Founders Sébastien Kopp and Francois Ghislain Morillion had launched an NGO consulting for large corporations that needed to tick the sustainability box, but didn’t actually care about improving their business practices. While traveling in Brazil to research small, sustainable manufacturing plants, the duo encountered a popular local volleyball shoe that was made from canvas and rubber. Now, they describe the shoe as “democratic” and “simple”, but it was that one design that sparked their launch of Veja.
Veja shoes are made entirely from ethically sourced, sustainable materials from small family farms and fair trade businesses. Their first sneaker was made of canvas sourced from a small family cotton farm in northeastern Brazil. The rubber Veja uses is made from wild rubber that is tapped from trees in the Amazon. The special process results in a liquid latex that can be extracted without damaging the tree itself. This is an incredibly important step towards sustainability in Brazil and the Amazon, where deforestation is a huge problem. Every season, Veja’s new shoe designs are created based on the availability of sustainable materials.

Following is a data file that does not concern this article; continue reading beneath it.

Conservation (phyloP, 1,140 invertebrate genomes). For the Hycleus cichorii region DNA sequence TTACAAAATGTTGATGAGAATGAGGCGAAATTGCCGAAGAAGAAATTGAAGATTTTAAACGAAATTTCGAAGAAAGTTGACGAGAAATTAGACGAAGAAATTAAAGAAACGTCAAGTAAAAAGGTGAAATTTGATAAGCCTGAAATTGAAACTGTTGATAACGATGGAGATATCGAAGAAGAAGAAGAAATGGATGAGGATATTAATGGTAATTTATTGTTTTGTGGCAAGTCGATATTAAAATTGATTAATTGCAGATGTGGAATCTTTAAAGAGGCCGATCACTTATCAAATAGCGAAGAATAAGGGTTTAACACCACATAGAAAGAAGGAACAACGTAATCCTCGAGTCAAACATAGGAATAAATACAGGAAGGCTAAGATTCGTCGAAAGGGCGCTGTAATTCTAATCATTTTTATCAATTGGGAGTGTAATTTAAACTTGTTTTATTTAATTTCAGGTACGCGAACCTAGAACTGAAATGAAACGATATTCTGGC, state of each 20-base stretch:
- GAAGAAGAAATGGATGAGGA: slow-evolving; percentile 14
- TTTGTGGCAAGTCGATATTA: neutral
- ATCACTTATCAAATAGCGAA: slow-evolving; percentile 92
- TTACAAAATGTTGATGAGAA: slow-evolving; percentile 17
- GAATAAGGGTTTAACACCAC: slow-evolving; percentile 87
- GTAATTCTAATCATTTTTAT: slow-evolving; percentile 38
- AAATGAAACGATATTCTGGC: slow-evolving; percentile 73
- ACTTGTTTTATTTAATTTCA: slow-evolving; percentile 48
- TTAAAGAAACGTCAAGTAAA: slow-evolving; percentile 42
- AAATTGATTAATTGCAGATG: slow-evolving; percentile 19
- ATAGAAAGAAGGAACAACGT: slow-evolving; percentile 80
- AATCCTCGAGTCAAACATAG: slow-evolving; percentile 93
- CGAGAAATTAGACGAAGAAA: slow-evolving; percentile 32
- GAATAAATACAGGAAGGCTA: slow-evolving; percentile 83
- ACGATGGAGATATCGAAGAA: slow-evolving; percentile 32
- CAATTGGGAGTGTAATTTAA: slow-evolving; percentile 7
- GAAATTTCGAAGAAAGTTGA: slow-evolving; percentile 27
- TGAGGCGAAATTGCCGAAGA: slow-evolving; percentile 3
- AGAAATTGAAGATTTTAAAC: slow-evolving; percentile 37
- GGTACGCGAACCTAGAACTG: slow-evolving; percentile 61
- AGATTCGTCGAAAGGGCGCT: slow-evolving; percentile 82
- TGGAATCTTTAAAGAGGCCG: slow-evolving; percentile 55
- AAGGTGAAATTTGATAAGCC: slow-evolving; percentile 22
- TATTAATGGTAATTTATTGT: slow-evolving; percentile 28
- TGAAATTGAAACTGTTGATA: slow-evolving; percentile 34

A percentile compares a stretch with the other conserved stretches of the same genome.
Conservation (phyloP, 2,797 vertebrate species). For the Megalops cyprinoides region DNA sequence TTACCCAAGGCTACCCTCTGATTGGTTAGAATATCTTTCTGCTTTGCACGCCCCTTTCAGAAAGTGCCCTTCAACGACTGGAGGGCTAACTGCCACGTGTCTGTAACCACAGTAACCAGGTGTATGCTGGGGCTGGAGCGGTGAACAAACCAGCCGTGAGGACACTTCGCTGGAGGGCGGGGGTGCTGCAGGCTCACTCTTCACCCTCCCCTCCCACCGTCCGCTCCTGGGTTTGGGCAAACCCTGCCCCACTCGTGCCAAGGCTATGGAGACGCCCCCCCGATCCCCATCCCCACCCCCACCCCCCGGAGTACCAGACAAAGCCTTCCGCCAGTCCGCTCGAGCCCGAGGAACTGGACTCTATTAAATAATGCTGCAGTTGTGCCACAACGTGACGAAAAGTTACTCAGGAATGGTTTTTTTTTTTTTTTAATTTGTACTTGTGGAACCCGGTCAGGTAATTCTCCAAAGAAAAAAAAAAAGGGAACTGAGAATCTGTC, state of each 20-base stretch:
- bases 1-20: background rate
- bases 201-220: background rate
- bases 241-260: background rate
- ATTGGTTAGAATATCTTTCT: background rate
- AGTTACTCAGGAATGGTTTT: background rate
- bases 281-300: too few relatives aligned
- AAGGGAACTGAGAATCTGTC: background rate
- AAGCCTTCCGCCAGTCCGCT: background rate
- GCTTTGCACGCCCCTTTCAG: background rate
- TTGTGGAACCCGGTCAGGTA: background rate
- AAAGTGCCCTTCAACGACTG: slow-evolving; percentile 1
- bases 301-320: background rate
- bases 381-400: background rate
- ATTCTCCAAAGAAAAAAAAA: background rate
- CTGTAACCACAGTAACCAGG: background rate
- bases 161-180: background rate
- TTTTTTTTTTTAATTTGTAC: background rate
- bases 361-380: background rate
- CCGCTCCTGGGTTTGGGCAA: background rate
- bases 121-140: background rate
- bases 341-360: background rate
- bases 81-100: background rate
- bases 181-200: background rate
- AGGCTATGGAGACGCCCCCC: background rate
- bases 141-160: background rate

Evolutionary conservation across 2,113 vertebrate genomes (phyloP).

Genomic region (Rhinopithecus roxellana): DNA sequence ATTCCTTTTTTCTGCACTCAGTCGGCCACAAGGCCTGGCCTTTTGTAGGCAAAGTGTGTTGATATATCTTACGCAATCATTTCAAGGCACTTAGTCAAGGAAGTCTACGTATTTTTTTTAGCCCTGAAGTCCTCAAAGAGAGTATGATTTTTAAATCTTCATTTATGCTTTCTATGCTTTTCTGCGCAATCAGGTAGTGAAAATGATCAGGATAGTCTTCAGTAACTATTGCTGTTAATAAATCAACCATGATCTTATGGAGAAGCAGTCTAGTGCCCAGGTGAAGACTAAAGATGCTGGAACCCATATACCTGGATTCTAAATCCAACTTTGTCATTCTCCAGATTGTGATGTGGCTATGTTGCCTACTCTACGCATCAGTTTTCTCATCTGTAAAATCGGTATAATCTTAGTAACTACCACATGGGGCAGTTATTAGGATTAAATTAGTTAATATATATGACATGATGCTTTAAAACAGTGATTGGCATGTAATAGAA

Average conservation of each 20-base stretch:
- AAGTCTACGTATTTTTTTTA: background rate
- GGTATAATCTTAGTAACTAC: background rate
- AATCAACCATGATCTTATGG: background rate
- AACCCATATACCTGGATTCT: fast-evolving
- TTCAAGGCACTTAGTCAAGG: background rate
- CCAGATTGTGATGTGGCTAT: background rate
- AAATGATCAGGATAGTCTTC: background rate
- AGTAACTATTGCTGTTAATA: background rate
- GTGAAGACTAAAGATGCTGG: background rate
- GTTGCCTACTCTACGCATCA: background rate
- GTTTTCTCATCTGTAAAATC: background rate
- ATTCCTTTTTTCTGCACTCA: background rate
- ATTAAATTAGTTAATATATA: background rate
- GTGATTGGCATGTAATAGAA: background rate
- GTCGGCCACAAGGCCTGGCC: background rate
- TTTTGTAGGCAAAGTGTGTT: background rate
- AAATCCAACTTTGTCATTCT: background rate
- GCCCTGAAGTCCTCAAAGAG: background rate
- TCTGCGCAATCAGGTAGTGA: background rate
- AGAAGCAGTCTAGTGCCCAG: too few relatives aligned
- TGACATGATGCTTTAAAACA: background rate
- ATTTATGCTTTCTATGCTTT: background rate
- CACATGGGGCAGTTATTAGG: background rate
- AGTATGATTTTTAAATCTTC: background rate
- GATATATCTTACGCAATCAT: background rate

Beyond ethically sourced cotton and sustainably tapped rubber, Veja has even designed shoes using materials from the tanned and dyed skin of farm-raised tilapia. Veja’s most recent shoe featured polyester transformed from recycled plastic bottles.
Kopp and Morillion formed their business on principles of incentivization. By paying local workers higher wages to engage in these sustainable practices, they hope that the trend towards ethical and responsible farming will spread. Of course, sourcing sustainable materials in this way gets expensive. The rubber Veja buys costs $4 a kilogram, where regular rubber can sell for less than one dollar. But Veja offsets the high costs of sustainable manufacturing by abandoning marketing and advertising. As it is, Veja shoes range in price from about $90 to $220, which isn’t outrageous even by non-sustainable standards. It’s also a small price to pay to protect the environment.
If all goes well, Veja’s popularity will continue to grow on word of mouth endorsements in other cities as organically as it has in Paris.
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